-Royal Audience Hall (Magul Maduwa) Used as the place of public audience and centre of religious and national festivities connected with the Kandyan Court. The building is finely carved in wood and completed in 1783. It lies in between the King’s Palace and the Tooth Relic Temple.
-Temple of the Tooth Relic It is one of the most sacred places of worship in the Buddhist world. The relic through the centuries came to be regarded as a symbolic representation of the living Buddha.
-National Museum of Kandy Right behind the Tooth Relic Temple, housed in what used to be the Palle Vahala (King’s Harem), is the main collection for artifacts of the Kandian era (17 to 19th Century).
-The Queen’s Bathing Pavilion (Ulpange) Is located at the southern part of the complex right by the lake. Originally built as the name suggests for bathing recreation of the Queens of Sri Vikrama Rajasinha. The British expanded and used as a library, and nowadays is a police station.
-Royal Palace Park Nowadays known as Wales Park. Located at the southwestern edge of the Lake Kandy, few meters south from the Sri Dalada Veediya Street.
-Viewing Point Almost next door to the Royal Palace Park, literally continuing up from the main gate of the park. Since it has a good elevation there are great views from the top of the lake and the entire Royal Palace.
- Outside the City Centre Surrounding the old town itself and lake are many temples and Buddhist schools/colleges. While the most important sights are the ones described under City Centre, easy and good for a whole day; if time permitting you can go to some of the following, especially if you planning to stay in Kandy more than a day.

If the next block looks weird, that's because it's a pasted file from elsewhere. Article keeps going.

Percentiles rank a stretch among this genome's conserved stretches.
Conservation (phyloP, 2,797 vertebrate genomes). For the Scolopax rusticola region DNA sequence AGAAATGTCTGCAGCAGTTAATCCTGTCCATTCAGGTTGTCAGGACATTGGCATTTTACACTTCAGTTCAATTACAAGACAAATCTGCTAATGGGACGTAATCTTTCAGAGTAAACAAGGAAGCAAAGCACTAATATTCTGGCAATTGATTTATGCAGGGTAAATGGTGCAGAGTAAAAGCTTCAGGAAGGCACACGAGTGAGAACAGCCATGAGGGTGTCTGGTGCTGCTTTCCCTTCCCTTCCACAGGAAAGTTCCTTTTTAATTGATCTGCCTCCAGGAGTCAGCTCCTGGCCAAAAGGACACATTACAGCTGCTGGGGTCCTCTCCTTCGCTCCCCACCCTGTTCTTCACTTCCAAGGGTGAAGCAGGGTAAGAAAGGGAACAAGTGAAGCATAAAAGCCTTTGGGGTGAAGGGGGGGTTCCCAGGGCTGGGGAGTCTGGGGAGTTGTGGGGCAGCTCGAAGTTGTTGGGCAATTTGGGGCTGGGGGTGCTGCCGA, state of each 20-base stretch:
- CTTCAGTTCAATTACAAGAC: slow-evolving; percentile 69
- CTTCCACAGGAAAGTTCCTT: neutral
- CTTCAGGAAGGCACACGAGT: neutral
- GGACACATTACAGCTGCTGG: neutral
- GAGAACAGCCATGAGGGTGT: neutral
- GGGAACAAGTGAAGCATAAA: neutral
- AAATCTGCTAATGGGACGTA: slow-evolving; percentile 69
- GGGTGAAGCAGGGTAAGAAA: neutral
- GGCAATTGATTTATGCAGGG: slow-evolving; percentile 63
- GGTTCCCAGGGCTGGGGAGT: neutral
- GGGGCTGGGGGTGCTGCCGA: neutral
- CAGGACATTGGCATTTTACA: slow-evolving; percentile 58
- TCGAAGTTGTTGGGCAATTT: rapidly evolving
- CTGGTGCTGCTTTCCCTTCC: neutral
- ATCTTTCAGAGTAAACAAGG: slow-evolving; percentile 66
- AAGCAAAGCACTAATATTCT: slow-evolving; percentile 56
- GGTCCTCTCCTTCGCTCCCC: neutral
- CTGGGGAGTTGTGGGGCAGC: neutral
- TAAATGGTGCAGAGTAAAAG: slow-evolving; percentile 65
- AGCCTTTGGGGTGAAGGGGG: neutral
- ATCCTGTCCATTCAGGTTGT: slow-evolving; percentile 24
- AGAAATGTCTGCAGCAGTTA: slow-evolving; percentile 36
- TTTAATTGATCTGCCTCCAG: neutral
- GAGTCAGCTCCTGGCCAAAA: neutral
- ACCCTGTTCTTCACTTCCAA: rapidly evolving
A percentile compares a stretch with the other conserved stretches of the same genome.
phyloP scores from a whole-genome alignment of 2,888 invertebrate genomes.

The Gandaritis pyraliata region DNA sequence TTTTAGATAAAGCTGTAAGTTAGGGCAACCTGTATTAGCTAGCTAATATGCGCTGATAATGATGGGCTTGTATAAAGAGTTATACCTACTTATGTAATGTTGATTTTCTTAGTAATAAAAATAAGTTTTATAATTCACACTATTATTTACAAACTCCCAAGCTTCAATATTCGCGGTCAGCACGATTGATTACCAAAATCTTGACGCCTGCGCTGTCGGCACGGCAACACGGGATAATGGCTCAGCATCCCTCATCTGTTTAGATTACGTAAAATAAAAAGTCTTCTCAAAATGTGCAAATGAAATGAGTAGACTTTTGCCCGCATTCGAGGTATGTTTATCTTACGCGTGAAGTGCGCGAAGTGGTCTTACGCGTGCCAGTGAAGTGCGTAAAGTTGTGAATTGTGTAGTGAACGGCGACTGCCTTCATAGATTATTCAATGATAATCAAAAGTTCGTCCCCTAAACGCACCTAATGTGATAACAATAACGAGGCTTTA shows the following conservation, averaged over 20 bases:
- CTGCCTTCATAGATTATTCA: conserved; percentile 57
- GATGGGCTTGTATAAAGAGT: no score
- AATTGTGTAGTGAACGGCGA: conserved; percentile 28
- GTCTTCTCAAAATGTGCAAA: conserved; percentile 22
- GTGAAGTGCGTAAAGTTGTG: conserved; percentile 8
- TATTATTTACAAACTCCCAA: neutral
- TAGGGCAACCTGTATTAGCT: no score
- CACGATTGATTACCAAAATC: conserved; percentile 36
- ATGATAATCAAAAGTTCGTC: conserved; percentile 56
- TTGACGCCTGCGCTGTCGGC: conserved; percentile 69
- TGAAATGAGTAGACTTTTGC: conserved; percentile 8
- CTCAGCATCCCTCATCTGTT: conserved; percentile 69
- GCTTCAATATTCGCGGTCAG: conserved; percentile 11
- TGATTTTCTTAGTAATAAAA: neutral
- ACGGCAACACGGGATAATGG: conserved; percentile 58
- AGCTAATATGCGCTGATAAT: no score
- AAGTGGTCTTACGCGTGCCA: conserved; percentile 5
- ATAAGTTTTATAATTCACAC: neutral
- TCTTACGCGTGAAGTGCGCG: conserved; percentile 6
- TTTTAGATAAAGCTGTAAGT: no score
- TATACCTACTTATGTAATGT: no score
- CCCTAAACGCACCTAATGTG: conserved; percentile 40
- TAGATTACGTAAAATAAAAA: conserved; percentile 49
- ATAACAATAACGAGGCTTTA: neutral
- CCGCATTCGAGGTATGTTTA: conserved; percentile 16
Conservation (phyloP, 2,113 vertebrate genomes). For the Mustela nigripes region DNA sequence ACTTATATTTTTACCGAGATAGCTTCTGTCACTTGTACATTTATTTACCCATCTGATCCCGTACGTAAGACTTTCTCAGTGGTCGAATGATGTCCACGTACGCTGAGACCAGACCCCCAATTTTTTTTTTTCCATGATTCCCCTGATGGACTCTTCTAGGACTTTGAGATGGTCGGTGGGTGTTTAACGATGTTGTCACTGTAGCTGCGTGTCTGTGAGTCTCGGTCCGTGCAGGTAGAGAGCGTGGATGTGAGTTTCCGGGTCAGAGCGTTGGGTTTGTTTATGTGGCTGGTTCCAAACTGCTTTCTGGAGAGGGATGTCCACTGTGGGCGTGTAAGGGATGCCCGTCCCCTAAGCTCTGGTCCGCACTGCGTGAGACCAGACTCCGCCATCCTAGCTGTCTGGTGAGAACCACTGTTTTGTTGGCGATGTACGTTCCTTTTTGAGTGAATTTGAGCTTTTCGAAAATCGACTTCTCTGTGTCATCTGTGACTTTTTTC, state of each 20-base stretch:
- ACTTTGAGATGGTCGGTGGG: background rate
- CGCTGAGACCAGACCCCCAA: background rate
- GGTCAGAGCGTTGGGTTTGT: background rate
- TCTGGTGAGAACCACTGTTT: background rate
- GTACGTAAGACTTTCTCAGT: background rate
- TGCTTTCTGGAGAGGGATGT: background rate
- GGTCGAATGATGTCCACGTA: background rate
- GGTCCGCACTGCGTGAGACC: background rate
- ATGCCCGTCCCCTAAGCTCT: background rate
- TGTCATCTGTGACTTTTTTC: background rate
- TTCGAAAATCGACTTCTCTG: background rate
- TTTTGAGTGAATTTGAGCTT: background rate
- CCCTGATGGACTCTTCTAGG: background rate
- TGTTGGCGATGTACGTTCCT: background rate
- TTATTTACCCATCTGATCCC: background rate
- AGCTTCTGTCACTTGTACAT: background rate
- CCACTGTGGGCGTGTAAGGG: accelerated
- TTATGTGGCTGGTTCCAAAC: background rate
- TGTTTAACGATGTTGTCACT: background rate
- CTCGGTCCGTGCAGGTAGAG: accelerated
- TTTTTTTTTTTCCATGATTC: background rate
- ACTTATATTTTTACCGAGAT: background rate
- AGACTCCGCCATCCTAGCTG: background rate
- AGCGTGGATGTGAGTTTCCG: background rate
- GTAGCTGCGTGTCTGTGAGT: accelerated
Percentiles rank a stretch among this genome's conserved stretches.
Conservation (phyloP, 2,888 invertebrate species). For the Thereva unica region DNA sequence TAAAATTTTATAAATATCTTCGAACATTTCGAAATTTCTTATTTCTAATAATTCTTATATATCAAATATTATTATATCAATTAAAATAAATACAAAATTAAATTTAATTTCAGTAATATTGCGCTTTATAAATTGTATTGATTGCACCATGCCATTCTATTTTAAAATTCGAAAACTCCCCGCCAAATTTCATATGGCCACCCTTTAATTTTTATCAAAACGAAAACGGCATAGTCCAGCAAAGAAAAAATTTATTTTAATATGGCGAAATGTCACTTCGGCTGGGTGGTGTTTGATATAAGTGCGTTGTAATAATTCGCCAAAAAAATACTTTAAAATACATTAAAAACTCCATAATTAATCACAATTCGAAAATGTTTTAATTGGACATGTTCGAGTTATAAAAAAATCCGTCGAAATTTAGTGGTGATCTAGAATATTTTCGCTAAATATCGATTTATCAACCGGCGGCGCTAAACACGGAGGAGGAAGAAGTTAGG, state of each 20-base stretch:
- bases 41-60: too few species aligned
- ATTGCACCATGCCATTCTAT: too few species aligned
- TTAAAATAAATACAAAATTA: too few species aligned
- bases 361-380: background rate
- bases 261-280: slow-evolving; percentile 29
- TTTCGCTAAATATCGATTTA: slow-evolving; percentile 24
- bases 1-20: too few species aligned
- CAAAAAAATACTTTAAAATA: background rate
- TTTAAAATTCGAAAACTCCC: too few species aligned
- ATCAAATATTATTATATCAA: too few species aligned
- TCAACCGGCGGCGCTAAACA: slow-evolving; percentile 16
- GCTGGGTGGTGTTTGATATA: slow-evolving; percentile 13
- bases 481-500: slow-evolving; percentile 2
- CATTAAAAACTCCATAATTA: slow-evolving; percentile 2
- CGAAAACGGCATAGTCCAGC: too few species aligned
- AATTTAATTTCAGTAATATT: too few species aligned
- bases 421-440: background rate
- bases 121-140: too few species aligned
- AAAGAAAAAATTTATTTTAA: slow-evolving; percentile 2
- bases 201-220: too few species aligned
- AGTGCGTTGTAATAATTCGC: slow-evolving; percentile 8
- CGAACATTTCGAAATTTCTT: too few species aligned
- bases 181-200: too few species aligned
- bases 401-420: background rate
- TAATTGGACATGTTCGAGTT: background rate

-Bahirawakanda Temple Located at the top of a hill in the northwest of the city, at its very top there is a large statue of Buddha, visible from other places around Kandy. At its top you will get the best views of the entire Kandy (but not much of the Royal Palace). The entrance fee for tourists is LKR 200. It is recommended you get a rickshaw to the top (for LKR 200 previous strong negotiation) and walk your way down.
-Royal Botanical Garden Located just north of Kandy University, 6 kilometres west of the city centre. Is the best botanical garden in Sri Lanka and definitely worth the visit. You can get on a bus from central Kandy directly there. Entrance fee 1100 Rupee.
- Outside of Kandy There are plenty of places you could visit in the nearby Kandy region. This will only be possible if you are staying in this region for at least 2 or 3 days. To name just a few:
-Hindagala Viharaya Temple South of Kandy University and along Mahaweli Ganga River, in an idyllic location is a rock monastery with traces back from the 6th century. Worth the visit if you have the time to spare.
-Lankatilaka Temple Located by Daulagala Road some 15 kilometres southwest of Kandy, is considered the most magnificent architectural edifice created during the Gampola era, and the best preserved example of traditional Sinhalese temple architecture. Entrance fee 300 Rupee.
-Gadaladeniya Temple 13 kilometres west of Kandy, near Pilimathalawa village and train station. Designed in South Indian style, has some remaining paintings from the Gampola era. Entrance fee 300 Rupee.
The chances that you are getting to Kandy from Colombo are almost 100% guaranteed. It is 115 kilometres distance between each other making it one of the easiest tourists spots in the country with very easy and more or less quick access to the Capital. Trains and buses from Colombo head northeast to Kandy’s Good Shed Bus and Train Station, walking distance west of the city centre and lake. For train times check the official website here.